Are Mott’s assorted fruit snacks healthy?

Mott’s assorted fruit snacks are a popular snack food, especially among children. With colorful fruit shapes and fun flavors like berry, cherry, grape, and orange, they seem like they must be a healthy choice. But are they really as nutritious as their marketing makes them out to be? Let’s take a closer look at the ingredients and nutrition facts.


The main ingredients in Mott’s assorted fruit snacks are:

  • Corn syrup – This is a refined sugar made from corn starch. It is very high in fructose.
  • Sugar – More added sugar.
  • Modified corn starch – Used as a thickener.
  • Gelatin – Provides the chewy texture.
  • Natural and artificial flavors – Flavorings to enhance the taste.
  • Fruit juices from concentrate – Small amounts of cherry, orange, grape, and other fruit juices.
  • Citric acid – Adds tartness.
  • Colorings – FD&C Red 40, Blue 1, etc. Artificial food colorings.

As you can see, the main ingredients are sugar and refined carbs, along with some flavorings and food colorings. While fruit juice concentrates are included, they are far down on the ingredients list, meaning fruit is not a predominant ingredient.

Nutrition Facts

Here are the nutrition facts for a standard 6-pouch serving of Mott’s assorted fruit snacks:

Calories 80
Total Fat 0 g
Sodium 25 mg
Total Carbohydrate 20 g
Sugars 13 g
Protein 0 g

The main nutrients in Mott’s fruit snacks are carbohydrates and sugar. There is almost no protein or healthy fat. Vitamins and minerals are also lacking, as you’ll see next.

Vitamins and Minerals

Mott’s fruit snacks provide:

  • 25% DV vitamin C
  • 35% DV vitamin A
  • 2% DV iron

They are fortified with some vitamin C and vitamin A to partially make up for the natural vitamins lost when the fruits are heavily processed into juices. Still, they lack other important vitamins like B vitamins, vitamin D, and vitamin E. Essential minerals like calcium, potassium, and magnesium are also absent.

Whole Fruits vs. Fruit Snacks

Compare the nutrition in Mott’s fruit snacks to that of whole fruits:

1 serving grapes 1 serving Mott’s grape fruit snacks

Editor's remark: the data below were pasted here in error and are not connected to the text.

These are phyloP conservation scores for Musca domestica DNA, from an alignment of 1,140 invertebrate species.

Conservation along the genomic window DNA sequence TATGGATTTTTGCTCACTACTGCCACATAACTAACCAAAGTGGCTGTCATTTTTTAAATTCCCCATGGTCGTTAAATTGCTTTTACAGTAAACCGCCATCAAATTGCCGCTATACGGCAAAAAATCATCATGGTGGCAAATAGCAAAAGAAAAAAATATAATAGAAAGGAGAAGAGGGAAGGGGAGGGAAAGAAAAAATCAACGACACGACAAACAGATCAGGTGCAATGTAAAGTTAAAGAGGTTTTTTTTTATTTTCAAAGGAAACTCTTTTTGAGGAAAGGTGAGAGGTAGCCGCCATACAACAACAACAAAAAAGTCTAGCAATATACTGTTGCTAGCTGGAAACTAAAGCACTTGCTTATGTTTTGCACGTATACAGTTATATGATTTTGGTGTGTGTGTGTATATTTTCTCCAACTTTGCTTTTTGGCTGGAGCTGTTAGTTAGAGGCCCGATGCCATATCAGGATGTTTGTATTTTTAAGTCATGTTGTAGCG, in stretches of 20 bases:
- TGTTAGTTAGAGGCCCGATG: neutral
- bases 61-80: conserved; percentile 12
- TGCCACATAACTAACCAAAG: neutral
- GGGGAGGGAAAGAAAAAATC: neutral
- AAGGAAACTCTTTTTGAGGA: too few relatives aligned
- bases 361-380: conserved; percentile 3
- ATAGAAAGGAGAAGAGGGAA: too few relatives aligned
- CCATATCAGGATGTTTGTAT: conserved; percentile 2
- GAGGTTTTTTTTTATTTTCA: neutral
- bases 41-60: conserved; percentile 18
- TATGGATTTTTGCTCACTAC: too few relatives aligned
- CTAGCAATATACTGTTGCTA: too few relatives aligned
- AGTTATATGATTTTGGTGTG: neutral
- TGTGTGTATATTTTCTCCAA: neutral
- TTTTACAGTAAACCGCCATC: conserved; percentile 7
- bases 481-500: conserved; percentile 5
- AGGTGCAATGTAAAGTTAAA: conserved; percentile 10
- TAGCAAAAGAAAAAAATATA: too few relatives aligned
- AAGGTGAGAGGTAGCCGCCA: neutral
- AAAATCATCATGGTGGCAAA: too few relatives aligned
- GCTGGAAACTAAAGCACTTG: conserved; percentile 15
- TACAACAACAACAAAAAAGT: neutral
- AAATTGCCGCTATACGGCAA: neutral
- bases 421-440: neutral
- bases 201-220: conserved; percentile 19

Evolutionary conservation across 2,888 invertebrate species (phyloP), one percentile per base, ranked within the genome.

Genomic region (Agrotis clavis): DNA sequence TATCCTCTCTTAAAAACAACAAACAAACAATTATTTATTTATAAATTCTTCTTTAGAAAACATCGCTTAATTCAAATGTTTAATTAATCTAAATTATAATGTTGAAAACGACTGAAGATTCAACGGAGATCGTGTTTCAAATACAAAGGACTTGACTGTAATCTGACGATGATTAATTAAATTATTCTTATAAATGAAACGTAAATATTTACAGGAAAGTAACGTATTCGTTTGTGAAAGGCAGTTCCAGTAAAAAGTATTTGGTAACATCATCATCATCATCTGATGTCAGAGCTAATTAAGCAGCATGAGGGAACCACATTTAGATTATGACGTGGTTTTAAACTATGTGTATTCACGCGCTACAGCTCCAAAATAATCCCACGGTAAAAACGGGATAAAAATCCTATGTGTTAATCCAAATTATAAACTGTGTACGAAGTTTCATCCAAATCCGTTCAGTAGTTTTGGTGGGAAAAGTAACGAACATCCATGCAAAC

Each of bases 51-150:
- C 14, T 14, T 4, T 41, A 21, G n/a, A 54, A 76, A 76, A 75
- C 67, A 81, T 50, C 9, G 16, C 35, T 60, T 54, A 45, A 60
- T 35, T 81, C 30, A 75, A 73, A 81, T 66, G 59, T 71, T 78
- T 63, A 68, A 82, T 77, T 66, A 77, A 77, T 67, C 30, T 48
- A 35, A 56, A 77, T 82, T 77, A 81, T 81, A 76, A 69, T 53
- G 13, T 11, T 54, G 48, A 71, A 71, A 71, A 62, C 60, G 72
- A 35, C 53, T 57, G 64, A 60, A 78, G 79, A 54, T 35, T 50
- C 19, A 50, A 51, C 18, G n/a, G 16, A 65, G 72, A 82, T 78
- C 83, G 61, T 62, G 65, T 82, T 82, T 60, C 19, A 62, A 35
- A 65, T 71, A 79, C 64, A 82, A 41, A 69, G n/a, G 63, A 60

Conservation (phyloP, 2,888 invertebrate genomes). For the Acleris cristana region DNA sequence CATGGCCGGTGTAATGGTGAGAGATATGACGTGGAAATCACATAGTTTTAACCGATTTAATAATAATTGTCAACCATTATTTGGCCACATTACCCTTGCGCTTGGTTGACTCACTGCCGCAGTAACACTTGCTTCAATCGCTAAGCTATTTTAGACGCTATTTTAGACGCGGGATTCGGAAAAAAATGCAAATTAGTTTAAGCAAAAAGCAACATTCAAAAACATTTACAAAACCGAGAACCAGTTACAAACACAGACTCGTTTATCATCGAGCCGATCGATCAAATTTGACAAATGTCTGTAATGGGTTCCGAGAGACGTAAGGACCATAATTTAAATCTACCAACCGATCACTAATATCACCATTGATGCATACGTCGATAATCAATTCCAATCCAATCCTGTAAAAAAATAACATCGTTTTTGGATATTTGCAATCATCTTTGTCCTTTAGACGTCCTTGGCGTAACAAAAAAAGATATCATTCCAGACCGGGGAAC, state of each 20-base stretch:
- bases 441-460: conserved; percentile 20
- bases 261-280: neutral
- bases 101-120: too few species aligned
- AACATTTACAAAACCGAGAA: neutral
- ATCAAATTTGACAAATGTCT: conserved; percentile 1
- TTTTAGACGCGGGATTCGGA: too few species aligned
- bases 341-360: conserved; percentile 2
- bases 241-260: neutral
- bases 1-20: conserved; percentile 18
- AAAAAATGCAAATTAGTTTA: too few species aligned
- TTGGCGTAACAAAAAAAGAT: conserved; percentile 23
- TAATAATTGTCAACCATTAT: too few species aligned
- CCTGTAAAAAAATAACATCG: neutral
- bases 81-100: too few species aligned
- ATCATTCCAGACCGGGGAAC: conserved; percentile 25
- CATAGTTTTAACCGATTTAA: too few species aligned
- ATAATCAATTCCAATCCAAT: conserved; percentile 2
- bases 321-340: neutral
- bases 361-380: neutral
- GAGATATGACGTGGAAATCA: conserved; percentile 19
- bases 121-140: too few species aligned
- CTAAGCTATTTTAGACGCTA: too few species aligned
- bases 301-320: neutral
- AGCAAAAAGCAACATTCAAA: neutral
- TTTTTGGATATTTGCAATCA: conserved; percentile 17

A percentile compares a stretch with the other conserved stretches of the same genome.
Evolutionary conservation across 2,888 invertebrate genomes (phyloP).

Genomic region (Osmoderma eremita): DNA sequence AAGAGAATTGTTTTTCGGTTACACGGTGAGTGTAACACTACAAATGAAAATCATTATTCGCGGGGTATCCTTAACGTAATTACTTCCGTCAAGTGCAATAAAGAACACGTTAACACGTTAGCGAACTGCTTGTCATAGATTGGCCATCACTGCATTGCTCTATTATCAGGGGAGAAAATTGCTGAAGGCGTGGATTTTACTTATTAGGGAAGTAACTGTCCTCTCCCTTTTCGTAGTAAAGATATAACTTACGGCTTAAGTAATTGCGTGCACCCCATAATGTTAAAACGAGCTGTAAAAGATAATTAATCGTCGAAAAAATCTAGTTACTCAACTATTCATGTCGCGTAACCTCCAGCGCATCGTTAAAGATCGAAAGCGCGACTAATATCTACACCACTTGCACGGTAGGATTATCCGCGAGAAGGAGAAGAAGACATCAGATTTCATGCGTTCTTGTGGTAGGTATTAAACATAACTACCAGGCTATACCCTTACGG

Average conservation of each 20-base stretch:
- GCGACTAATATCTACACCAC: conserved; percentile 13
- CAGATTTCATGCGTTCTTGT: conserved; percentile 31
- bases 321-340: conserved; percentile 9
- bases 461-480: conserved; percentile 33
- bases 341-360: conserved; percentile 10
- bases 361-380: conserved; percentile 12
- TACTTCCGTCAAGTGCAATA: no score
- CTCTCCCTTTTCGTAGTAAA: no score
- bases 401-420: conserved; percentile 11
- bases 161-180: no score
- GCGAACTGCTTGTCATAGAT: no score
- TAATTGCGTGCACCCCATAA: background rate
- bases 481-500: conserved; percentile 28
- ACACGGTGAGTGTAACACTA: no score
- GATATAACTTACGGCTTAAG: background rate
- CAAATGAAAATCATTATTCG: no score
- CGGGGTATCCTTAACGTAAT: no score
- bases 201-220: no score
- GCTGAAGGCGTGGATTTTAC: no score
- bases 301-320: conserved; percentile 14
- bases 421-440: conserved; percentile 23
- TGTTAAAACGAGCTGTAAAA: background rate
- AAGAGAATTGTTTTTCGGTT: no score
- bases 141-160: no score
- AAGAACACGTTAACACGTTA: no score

• 80 calories
  • 0 g fat
  • 1 g fiber
  • 19 g sugar
  • 288 mg potassium
  • 28 mg vitamin C
  • 11 mcg vitamin K
  • 80 calories
  • 0 g fat
  • 0 g fiber
  • 13 g sugar
  • 20 mg potassium
  • 8 mg vitamin C
  • 0 mcg vitamin K

While the calorie and sugar content is similar, whole grapes provide more essential nutrients like fiber, potassium, vitamin K, and more vitamin C. This pattern holds true when comparing fruit snacks to their whole fruit counterparts.

Role of Fruit

In Mott’s fruit snacks, the fruit juice concentrates play a minor role when it comes to nutrition. While they contribute vitamin C, vitamin A, and some sweetness, the main ingredients driving calories, carbs, and sugar are the added sugars and corn syrup.

The fruit shapes and pictures on the packaging certainly give the impression that these snacks are equivalent to eating real fruits. But the minimal amount of fruit actually present makes them a poor substitute for getting these nutrients from whole food sources.

Blood Sugar Impact

Mott’s fruit snacks have a high glycemic index, meaning they cause a rapid rise in blood sugar when eaten. The refined sugars are quickly absorbed, causing blood sugar and insulin to spike soon after consumption.

In one study comparing the glycemic response of fruit snacks to whole apples in children, the fruit snacks resulted in more than double the blood sugar spike compared to apples with the same amount of carbohydrates (1).

The glycemic response of fruit snacks has been compared to candy, as both contain simple sugars that are quickly raised into the bloodstream (2). This is in contrast to the slower digestion of sugars from whole fruits that are bound up in fiber.

Effect on Appetite

Studies show that liquid sugars and refined carbs, like those that make up the bulk of fruit snacks, do not trigger feelings of satiety the way solid whole foods do. The lack of protein, fat, and fiber also fails to properly signal to the brain that you’ve eaten (3).

This means fruit snacks won’t lead to a decrease in appetite and food intake the way whole fruits that contain protein, fat, fiber, and volume do. You’re likely to end up eating more total calories when snacking on fruit snacks compared to whole fruit options.

Oral Health

The high sugar content in fruit snacks contributes to cavities and tooth decay, especially when eaten frequently. Sticky fruit snack gels allow sugars to adhere to teeth for prolonged periods, feeding the bacteria that promote cavities (4).

One study found children who consumed fruit snacks had nearly twice the chance of having cavities compared to those who did not eat fruit snacks (5).

Unlike whole fruits that contain fiber, fruit snacks stick in the crevices of teeth, lowering mouth pH and weakening enamel over time.


Mott’s fruit snacks contain several additives like artificial colors, natural flavors, and citric acid. Studies on the health effects of these additives are limited.